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Re: Full Doppler Tuning

Jim wrote....

>  Here is what I am doing:
>1. Find the Beacon with the radio
>2. enter the proper LO into NOVA, so that the actual predicted downlink
>frequency matches the rig with doppler correction and 2401.323 entered at
>the satellite. this turns out to be about 2255.999 990 for my UEK-3000.
>3. With frequencies locked at the satellite, I match 2401.323 to the same
>calculated MB value on the Uplink side (either U-band or L1-band). I thus
>move down from the top of the L1 band by the same amount as moving up on the
>S2 band.
>    After doing this shouldn't I get predicted frequencies from NOVA that,
>when i tune my uplink frequency to, I should hear my station on the
>downlink? (assuming I now move off the MB frequency onto a MB+20 value or
>What am I missing? some sort of offset correction for inaccuracy?

As has been mentioned there is enough variation in the beacon freq. due to 
spacecraft temperatures and downconverter drift, that it is virtually 
impossible to implement a fully deterministic solution.

Here's how I do it:
1. Zero beat your signal on the downlink somewhere away from the beacon 
(the software should get you close).
2. Enter your receive frequency into the program in some fashion.  This is 
3. Correct RxBase for doppler to give TxSat (the satellite transmitted freq).
4. Enter your transmit frequency into the program.  This is TxBase.
5. Correct TxBase for doppler to give RxSat.
6. (Satellite offset under current conditions)  SatOff = TxSat - RxSat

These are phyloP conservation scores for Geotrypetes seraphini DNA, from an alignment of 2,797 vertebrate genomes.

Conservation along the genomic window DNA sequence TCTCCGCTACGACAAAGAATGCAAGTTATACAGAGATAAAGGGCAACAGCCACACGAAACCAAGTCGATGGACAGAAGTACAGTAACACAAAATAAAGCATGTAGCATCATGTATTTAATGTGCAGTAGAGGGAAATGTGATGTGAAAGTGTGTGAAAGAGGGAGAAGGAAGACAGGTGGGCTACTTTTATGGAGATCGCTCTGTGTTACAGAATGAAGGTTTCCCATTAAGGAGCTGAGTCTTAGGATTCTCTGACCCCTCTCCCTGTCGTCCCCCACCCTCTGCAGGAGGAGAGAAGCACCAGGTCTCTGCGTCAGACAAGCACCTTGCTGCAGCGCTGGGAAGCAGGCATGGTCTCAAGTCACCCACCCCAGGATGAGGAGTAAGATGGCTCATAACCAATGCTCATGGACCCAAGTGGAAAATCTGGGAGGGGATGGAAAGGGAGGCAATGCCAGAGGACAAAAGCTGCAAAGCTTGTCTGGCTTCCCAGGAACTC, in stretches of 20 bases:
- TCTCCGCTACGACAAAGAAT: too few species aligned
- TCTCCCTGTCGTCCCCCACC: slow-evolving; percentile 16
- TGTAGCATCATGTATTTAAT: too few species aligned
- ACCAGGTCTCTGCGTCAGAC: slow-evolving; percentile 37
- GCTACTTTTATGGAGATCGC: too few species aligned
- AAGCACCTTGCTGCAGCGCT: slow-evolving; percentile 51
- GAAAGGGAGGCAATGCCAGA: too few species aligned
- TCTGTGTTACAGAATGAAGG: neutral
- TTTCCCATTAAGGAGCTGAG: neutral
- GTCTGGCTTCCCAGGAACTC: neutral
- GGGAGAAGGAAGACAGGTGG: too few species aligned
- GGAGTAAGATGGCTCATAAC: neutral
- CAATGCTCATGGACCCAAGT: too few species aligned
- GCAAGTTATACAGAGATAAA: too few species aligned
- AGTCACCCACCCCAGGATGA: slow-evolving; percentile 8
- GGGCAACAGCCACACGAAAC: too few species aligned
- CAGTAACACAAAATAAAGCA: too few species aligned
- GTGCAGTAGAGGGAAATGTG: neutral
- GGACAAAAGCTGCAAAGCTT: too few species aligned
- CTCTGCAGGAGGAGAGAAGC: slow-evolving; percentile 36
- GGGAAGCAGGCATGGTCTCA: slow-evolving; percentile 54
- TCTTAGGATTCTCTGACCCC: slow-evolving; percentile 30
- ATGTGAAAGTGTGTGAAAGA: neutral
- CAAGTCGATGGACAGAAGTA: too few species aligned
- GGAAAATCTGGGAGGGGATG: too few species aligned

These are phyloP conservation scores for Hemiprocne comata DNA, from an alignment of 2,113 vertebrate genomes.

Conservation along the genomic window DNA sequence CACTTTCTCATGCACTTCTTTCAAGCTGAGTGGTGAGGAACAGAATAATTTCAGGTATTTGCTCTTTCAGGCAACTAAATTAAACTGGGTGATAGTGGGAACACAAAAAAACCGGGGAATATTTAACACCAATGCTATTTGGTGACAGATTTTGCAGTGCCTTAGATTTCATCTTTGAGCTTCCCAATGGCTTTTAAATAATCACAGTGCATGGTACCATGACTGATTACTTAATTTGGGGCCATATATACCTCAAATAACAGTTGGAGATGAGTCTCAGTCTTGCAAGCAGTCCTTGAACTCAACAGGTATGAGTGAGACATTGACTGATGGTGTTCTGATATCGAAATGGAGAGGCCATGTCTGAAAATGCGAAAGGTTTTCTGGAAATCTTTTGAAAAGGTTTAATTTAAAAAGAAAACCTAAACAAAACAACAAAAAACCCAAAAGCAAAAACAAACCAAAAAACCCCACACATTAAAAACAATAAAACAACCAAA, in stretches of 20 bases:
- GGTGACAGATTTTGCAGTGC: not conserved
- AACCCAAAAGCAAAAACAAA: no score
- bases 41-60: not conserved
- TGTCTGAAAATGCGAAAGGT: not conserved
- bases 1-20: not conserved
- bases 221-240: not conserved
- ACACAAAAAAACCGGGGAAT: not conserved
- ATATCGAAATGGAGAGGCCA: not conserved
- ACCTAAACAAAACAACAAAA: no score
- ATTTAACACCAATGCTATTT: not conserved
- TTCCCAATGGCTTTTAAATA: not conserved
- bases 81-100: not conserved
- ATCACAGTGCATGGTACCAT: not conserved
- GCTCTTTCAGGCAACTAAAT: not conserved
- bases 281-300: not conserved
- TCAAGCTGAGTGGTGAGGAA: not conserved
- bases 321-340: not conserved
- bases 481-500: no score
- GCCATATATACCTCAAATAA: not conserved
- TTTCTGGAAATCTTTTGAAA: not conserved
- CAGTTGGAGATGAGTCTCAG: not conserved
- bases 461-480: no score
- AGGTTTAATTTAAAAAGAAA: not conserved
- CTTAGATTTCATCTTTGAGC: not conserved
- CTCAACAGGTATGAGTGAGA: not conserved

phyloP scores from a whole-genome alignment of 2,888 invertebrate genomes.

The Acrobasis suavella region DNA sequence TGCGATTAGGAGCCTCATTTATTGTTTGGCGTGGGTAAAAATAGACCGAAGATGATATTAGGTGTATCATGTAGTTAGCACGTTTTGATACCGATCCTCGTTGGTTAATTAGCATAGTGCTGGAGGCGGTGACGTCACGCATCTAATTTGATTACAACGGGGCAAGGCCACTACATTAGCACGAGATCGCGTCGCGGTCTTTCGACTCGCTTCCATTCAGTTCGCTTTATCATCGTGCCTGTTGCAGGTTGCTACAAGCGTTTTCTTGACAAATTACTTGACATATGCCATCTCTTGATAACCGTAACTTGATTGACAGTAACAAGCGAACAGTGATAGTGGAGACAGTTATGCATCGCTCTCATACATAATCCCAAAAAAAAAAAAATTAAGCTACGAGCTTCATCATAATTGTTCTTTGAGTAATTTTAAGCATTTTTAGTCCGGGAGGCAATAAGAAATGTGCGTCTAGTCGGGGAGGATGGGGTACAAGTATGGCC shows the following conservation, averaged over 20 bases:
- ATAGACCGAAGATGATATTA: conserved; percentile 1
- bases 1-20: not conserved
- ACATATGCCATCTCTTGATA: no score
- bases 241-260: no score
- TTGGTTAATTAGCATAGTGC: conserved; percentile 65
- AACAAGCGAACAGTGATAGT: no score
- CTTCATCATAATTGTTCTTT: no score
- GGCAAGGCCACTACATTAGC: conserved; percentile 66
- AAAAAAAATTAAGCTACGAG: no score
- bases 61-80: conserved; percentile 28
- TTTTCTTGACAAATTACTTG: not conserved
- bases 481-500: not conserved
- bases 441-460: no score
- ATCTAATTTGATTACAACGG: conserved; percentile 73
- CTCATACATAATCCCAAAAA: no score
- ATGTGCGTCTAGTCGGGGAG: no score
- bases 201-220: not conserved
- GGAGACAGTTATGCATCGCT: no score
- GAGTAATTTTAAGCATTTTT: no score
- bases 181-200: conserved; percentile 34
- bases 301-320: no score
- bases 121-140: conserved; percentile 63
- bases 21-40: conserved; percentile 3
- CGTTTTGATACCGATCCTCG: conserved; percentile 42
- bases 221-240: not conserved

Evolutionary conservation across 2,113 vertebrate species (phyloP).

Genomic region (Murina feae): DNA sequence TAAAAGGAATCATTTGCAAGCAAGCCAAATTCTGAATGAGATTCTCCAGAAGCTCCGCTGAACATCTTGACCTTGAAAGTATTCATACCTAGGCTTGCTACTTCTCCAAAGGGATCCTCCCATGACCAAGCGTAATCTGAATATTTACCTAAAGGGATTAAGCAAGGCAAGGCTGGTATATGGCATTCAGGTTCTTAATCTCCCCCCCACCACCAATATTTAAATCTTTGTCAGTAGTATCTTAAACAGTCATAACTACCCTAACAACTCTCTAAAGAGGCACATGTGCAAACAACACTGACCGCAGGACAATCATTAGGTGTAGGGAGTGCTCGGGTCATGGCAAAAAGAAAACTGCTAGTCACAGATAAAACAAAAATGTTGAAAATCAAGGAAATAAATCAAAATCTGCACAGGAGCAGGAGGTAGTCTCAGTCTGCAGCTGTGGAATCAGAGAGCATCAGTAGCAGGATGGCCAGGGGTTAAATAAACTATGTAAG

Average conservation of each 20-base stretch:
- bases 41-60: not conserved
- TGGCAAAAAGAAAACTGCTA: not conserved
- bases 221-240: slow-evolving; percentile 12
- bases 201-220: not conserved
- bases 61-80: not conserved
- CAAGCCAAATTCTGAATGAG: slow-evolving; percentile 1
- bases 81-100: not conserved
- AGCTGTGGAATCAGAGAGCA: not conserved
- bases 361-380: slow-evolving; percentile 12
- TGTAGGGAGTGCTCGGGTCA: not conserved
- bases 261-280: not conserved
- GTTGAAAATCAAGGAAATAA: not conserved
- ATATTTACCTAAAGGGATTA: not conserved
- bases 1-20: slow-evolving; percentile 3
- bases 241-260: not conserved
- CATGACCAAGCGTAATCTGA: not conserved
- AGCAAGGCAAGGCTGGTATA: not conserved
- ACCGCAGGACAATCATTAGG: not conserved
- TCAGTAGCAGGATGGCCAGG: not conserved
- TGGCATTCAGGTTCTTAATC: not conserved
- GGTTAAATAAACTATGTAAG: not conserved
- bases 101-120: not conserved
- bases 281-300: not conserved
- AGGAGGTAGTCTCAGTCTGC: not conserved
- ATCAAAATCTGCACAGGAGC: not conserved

7. As doppler changes your program must maintain TxSat and RxSat constant, 
changing TxBase and RxBase as needed.
8. If you manually change frequencies, it must calculate the second 
frequency using the SatOff equation.

You can't assume that SatOff is constant.  Once you've found your "spot," 
SatOff isn't used during full doppler correction, though it is used if you 
hold Tx or Rx constant, or make manual changes.  Remember to keep track of 
the doppler shift sign depending on which way you're calculating.

I've found the above method works quite well for a given session, but if 
the temperature changes, due to clouds, etc. you may have to recalculate 
(apparent) SatOff.

The other problem is that this system assumes the station you're talking to 
is using the same full correction technique.  If they are holding Tx or Rx 
constant, they'll drift relative to you.  My software includes the option 
for full doppler, Tx constant, and Rx constant.

Stacey E. Mills, M.D.  WEB:  http://www.people.virginia.edu/~sem2r/
Charlottesville, VA   Office Phone: 434-982-4406  Fax: 434-924-8767
                E-Mail: sem2r@virginia.edu -or- semills@virginia.edu

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